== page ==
The Pheasants Revolt – Brian Viner – Book Review

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This was one of the books that I recently bought at the annual Hastings Lions Book Sale and the first one that I’ve decided to read. It’s a biographical memoir and follows on where his first book Tales of the Country, which I still have to read, left off. As mentioned in my post about the book sale, I’d already started the book more or less as soon as I got home and it only took three sessions of reading to get through it. His writing flows very easily and you find you’re unable to stop yourself speeding through the stories. Although each chapter is a stand alone story of his family and their life in the British countryside, they are in chronological order so it still, in a way, reads like it’s one story.

It’s not a new book, the ones at the book sale seldom are, and was published in 2007. But from my own experience, although cities change rather quickly, life in the countryside is much slower paced so the stories in this book will ring as true today as when first published.

Although he’s not quite in Bill Bryson’s league as far as one liners go, Viner can still throw in one or two lines to make the reader chuckle along the way, for example – “Applying a razor blade to one’s scrotum is not a job anyone should do in a hurry.” – this from a story relating to his preparation for a vasectomy operation. It’s certainly an attention grabber. Actually, on reflection, he and Bryson do have a lot in common as far as their writing styles are concerned. Both write in the same way that a favourite long-lived uncle would bumble his way through stories of his dim and distant past. Getting lost on the way and taking several side paths before getting back on track to finish the story….and on occasion just getting totally lost.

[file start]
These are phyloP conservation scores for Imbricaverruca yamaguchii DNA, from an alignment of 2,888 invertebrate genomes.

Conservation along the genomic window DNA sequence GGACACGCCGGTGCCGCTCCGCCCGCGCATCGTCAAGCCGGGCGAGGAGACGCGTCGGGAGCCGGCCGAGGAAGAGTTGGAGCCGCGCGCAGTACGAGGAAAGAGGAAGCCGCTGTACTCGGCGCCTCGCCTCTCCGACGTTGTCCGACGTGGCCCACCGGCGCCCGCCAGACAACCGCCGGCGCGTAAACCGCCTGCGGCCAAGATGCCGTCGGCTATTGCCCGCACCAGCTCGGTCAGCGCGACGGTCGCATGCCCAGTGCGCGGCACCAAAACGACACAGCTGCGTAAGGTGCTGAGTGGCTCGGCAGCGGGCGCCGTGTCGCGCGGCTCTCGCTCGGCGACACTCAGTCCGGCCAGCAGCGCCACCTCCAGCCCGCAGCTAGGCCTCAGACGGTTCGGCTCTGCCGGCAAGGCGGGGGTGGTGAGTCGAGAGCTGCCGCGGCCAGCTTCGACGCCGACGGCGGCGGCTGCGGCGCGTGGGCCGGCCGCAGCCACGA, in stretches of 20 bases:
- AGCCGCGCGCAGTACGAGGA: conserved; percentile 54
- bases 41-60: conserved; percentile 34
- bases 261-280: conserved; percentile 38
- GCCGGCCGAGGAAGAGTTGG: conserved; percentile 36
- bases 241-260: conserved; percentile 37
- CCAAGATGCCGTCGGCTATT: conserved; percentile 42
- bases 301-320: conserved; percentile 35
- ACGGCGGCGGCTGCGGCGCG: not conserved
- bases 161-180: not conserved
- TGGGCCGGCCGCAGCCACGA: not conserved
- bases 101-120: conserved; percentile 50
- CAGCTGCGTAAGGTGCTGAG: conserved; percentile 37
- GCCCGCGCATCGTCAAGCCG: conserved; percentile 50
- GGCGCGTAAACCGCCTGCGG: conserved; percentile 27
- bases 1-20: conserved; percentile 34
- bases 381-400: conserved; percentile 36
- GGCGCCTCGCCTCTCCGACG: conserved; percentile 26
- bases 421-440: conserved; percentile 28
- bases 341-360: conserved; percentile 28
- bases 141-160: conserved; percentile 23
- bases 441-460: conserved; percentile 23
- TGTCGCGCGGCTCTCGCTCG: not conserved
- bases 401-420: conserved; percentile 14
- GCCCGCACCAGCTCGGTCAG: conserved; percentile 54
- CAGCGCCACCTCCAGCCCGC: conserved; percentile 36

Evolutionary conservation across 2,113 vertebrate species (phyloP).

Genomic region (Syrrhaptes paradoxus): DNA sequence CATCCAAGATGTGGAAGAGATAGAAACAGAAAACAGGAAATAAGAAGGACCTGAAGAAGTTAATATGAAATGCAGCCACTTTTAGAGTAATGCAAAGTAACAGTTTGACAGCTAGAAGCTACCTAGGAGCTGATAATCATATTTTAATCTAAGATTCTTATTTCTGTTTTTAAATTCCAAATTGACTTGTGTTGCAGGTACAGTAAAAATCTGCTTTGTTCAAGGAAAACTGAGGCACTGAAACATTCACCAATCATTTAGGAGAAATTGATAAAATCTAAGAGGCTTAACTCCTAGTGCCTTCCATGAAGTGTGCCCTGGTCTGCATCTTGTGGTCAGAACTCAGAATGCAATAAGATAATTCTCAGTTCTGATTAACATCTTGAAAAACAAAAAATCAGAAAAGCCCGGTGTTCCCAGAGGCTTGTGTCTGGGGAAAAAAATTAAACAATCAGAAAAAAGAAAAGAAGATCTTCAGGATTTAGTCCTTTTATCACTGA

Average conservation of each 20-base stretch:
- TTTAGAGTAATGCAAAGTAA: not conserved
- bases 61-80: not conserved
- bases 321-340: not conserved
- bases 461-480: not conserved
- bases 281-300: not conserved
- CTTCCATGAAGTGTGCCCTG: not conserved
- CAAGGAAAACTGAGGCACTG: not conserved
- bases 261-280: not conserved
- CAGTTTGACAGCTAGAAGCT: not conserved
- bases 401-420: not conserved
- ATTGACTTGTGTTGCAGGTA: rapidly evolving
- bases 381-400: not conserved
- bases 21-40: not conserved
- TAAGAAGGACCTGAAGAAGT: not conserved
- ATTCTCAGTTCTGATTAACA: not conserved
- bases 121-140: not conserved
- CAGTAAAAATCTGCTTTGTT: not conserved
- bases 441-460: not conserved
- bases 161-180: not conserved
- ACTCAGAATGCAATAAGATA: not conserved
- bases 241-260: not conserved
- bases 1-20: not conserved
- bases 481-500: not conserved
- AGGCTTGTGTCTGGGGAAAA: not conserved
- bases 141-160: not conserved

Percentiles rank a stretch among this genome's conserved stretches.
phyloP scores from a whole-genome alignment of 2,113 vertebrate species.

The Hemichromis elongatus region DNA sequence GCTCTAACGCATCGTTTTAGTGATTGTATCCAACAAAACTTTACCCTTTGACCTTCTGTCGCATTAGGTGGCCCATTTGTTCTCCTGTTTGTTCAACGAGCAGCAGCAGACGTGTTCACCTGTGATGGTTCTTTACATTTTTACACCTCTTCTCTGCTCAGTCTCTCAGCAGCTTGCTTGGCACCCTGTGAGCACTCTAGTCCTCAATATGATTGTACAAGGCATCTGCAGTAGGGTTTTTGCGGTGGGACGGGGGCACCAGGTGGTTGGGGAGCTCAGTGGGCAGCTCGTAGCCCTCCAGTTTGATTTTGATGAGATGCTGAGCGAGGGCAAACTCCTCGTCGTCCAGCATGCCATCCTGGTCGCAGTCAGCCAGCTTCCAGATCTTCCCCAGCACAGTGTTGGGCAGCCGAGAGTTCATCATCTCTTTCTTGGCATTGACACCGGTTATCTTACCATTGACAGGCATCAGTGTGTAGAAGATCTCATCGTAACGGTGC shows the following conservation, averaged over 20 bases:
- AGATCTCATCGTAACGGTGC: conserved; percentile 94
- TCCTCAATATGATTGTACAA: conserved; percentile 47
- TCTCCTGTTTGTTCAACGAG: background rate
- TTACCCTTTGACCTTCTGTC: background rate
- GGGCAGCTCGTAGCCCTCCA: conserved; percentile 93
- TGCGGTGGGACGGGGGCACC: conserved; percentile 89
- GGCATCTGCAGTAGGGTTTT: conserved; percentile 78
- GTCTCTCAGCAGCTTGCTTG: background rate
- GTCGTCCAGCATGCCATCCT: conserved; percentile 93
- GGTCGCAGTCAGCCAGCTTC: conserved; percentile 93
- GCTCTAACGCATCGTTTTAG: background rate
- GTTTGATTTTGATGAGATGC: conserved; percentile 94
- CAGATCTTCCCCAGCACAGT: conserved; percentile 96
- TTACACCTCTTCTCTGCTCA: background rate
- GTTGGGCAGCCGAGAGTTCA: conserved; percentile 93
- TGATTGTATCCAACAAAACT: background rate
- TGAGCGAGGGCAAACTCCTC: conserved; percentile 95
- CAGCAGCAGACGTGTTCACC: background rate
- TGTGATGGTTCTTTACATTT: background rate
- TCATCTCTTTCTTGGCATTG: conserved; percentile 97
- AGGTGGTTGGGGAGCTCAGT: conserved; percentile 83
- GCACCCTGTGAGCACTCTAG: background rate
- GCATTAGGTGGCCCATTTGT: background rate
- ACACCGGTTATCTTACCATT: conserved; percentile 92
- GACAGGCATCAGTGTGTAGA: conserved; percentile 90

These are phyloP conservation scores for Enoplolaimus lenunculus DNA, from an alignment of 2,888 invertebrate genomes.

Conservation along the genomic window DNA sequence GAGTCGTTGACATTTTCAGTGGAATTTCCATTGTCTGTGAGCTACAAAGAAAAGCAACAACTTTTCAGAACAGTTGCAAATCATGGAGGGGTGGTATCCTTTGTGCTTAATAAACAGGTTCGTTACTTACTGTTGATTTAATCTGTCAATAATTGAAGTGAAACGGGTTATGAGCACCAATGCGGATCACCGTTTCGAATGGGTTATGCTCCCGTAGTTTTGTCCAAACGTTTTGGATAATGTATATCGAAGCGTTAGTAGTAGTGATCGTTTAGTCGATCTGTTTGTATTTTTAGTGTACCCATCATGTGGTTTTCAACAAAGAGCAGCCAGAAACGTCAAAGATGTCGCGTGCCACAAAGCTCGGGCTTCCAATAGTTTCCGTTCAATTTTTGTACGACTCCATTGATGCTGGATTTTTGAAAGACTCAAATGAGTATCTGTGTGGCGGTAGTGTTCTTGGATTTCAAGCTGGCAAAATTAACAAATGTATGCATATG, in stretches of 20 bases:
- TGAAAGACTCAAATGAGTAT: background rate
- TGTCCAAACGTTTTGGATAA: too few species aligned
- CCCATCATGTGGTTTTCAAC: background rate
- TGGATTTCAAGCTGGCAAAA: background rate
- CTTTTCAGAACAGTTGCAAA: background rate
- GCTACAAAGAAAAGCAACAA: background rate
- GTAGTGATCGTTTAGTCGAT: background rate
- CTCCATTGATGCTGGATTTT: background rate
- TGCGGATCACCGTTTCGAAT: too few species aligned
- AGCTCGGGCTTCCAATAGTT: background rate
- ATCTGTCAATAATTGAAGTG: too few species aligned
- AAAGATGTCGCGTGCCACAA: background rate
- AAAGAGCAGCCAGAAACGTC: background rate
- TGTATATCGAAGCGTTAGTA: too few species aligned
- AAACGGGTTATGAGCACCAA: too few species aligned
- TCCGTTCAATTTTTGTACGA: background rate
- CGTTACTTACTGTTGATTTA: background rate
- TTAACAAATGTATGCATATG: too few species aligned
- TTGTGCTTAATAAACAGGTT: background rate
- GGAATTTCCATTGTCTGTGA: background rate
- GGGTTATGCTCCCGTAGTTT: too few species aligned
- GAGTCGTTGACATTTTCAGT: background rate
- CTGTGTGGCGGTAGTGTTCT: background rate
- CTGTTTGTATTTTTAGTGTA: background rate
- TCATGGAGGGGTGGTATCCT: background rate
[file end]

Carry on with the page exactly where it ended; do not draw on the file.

He’s moved his wife and three children from the city to an old manor house in the Hereford countryside to “live the country life”, but he’s totally inept at country living. His idea of success is being able to walk across a cow paddock without standing in a cow pat, however he does learn how to turn a sheep up the right way…..please don’t ask – read the book.

His predominantly self-depreciating stories cover everything from – being a Beater during Grouse shooting season… the first day known as the ‘Glorious Twelfth’, and to grouse as ‘Bollocks, Is It Already That Time of Year Again?’ – coming home to find that the builders who have come to repair his house have spent a whole day putting up scaffolding against the wrong wall – the disaster faced when finding his two dogs had been out savaging sheep – discussing the delights and the downfalls of country dining – the right and wrong way, from experience, to raise chickens – his experiences of being a very minor celebrity – his discovery that one of his neighbours is, or I should say was, a notorious Madame (Madame Whiplash no less) and more.

It’s a very entertaining read and I will certainly make an effort to track down both his earlier book Tales of The Country, and a later one called Cream Teas, Traffic Jams and Sunburn, about the British on holiday. If they are anything like The Pheasants’ Revolt they will be witty and entertaining reads.

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